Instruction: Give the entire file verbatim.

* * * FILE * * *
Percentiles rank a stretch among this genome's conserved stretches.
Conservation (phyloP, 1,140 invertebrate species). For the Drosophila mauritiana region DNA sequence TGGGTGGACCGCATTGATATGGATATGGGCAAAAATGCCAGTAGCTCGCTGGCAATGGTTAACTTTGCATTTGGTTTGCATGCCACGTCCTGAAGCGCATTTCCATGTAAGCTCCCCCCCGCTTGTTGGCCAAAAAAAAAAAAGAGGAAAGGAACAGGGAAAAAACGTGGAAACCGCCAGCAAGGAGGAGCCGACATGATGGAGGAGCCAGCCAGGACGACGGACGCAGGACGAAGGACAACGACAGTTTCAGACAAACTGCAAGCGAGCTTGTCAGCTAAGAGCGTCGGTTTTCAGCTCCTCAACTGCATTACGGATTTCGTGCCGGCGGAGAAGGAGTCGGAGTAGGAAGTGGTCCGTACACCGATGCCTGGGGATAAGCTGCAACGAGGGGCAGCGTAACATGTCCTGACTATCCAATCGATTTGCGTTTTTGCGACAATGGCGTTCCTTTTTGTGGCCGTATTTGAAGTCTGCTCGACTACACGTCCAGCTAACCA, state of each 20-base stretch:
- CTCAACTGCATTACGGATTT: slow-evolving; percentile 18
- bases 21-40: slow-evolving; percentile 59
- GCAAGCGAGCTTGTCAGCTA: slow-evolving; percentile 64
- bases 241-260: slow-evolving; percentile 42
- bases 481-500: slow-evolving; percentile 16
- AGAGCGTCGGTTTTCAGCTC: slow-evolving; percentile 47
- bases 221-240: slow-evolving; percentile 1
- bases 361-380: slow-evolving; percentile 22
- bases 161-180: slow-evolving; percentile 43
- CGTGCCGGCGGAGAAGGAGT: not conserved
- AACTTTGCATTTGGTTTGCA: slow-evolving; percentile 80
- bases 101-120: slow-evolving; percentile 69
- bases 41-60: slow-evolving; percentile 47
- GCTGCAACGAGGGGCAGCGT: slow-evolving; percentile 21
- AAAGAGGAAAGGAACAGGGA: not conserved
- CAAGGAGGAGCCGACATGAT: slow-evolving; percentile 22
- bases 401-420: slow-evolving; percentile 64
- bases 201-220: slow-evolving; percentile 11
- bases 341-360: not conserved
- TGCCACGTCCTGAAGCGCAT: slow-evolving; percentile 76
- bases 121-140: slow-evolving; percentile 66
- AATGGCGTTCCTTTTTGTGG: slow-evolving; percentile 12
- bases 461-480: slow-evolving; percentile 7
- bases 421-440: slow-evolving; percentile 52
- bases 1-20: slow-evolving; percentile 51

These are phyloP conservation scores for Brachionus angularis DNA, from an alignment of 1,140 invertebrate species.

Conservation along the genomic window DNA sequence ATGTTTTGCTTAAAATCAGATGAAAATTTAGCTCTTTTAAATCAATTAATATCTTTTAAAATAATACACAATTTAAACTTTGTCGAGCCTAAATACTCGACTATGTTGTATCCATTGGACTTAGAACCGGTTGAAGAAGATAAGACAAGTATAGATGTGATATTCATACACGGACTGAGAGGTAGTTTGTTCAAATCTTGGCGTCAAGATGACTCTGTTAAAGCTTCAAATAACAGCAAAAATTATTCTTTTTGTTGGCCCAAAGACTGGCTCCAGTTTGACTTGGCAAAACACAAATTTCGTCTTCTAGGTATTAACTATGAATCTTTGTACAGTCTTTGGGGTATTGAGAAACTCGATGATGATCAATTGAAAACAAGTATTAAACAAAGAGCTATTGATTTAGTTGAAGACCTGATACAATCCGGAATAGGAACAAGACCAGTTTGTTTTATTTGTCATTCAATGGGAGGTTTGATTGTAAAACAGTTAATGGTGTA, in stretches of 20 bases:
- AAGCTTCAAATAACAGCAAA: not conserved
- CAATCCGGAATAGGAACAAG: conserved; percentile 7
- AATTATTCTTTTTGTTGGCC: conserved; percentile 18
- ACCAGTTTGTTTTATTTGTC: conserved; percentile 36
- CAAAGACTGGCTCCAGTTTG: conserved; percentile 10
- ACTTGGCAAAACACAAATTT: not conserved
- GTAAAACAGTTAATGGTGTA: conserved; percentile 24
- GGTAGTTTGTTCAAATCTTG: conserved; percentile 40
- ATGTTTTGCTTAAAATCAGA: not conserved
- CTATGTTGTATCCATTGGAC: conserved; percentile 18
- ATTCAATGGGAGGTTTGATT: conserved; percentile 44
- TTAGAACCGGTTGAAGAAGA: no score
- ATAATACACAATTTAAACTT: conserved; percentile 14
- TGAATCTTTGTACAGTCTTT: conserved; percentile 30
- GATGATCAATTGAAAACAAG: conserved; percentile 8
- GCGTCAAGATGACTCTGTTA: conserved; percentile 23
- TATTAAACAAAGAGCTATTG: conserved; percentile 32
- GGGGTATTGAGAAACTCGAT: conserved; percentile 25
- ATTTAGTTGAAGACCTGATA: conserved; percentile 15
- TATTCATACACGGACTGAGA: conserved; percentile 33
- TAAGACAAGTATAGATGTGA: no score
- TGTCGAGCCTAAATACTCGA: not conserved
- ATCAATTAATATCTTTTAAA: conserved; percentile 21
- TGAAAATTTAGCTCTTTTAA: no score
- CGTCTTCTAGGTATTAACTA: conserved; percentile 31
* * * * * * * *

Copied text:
Percentiles rank a stretch among this genome's conserved stretches.
Conservation (phyloP, 1,140 invertebrate species). For the Drosophila mauritiana region DNA sequence TGGGTGGACCGCATTGATATGGATATGGGCAAAAATGCCAGTAGCTCGCTGGCAATGGTTAACTTTGCATTTGGTTTGCATGCCACGTCCTGAAGCGCATTTCCATGTAAGCTCCCCCCCGCTTGTTGGCCAAAAAAAAAAAAGAGGAAAGGAACAGGGAAAAAACGTGGAAACCGCCAGCAAGGAGGAGCCGACATGATGGAGGAGCCAGCCAGGACGACGGACGCAGGACGAAGGACAACGACAGTTTCAGACAAACTGCAAGCGAGCTTGTCAGCTAAGAGCGTCGGTTTTCAGCTCCTCAACTGCATTACGGATTTCGTGCCGGCGGAGAAGGAGTCGGAGTAGGAAGTGGTCCGTACACCGATGCCTGGGGATAAGCTGCAACGAGGGGCAGCGTAACATGTCCTGACTATCCAATCGATTTGCGTTTTTGCGACAATGGCGTTCCTTTTTGTGGCCGTATTTGAAGTCTGCTCGACTACACGTCCAGCTAACCA, state of each 20-base stretch:
- CTCAACTGCATTACGGATTT: slow-evolving; percentile 18
- bases 21-40: slow-evolving; percentile 59
- GCAAGCGAGCTTGTCAGCTA: slow-evolving; percentile 64
- bases 241-260: slow-evolving; percentile 42
- bases 481-500: slow-evolving; percentile 16
- AGAGCGTCGGTTTTCAGCTC: slow-evolving; percentile 47
- bases 221-240: slow-evolving; percentile 1
- bases 361-380: slow-evolving; percentile 22
- bases 161-180: slow-evolving; percentile 43
- CGTGCCGGCGGAGAAGGAGT: not conserved
- AACTTTGCATTTGGTTTGCA: slow-evolving; percentile 80
- bases 101-120: slow-evolving; percentile 69
- bases 41-60: slow-evolving; percentile 47
- GCTGCAACGAGGGGCAGCGT: slow-evolving; percentile 21
- AAAGAGGAAAGGAACAGGGA: not conserved
- CAAGGAGGAGCCGACATGAT: slow-evolving; percentile 22
- bases 401-420: slow-evolving; percentile 64
- bases 201-220: slow-evolving; percentile 11
- bases 341-360: not conserved
- TGCCACGTCCTGAAGCGCAT: slow-evolving; percentile 76
- bases 121-140: slow-evolving; percentile 66
- AATGGCGTTCCTTTTTGTGG: slow-evolving; percentile 12
- bases 461-480: slow-evolving; percentile 7
- bases 421-440: slow-evolving; percentile 52
- bases 1-20: slow-evolving; percentile 51

These are phyloP conservation scores for Brachionus angularis DNA, from an alignment of 1,140 invertebrate species.

Conservation along the genomic window DNA sequence ATGTTTTGCTTAAAATCAGATGAAAATTTAGCTCTTTTAAATCAATTAATATCTTTTAAAATAATACACAATTTAAACTTTGTCGAGCCTAAATACTCGACTATGTTGTATCCATTGGACTTAGAACCGGTTGAAGAAGATAAGACAAGTATAGATGTGATATTCATACACGGACTGAGAGGTAGTTTGTTCAAATCTTGGCGTCAAGATGACTCTGTTAAAGCTTCAAATAACAGCAAAAATTATTCTTTTTGTTGGCCCAAAGACTGGCTCCAGTTTGACTTGGCAAAACACAAATTTCGTCTTCTAGGTATTAACTATGAATCTTTGTACAGTCTTTGGGGTATTGAGAAACTCGATGATGATCAATTGAAAACAAGTATTAAACAAAGAGCTATTGATTTAGTTGAAGACCTGATACAATCCGGAATAGGAACAAGACCAGTTTGTTTTATTTGTCATTCAATGGGAGGTTTGATTGTAAAACAGTTAATGGTGTA, in stretches of 20 bases:
- AAGCTTCAAATAACAGCAAA: not conserved
- CAATCCGGAATAGGAACAAG: conserved; percentile 7
- AATTATTCTTTTTGTTGGCC: conserved; percentile 18
- ACCAGTTTGTTTTATTTGTC: conserved; percentile 36
- CAAAGACTGGCTCCAGTTTG: conserved; percentile 10
- ACTTGGCAAAACACAAATTT: not conserved
- GTAAAACAGTTAATGGTGTA: conserved; percentile 24
- GGTAGTTTGTTCAAATCTTG: conserved; percentile 40
- ATGTTTTGCTTAAAATCAGA: not conserved
- CTATGTTGTATCCATTGGAC: conserved; percentile 18
- ATTCAATGGGAGGTTTGATT: conserved; percentile 44
- TTAGAACCGGTTGAAGAAGA: no score
- ATAATACACAATTTAAACTT: conserved; percentile 14
- TGAATCTTTGTACAGTCTTT: conserved; percentile 30
- GATGATCAATTGAAAACAAG: conserved; percentile 8
- GCGTCAAGATGACTCTGTTA: conserved; percentile 23
- TATTAAACAAAGAGCTATTG: conserved; percentile 32
- GGGGTATTGAGAAACTCGAT: conserved; percentile 25
- ATTTAGTTGAAGACCTGATA: conserved; percentile 15
- TATTCATACACGGACTGAGA: conserved; percentile 33
- TAAGACAAGTATAGATGTGA: no score
- TGTCGAGCCTAAATACTCGA: not conserved
- ATCAATTAATATCTTTTAAA: conserved; percentile 21
- TGAAAATTTAGCTCTTTTAA: no score
- CGTCTTCTAGGTATTAACTA: conserved; percentile 31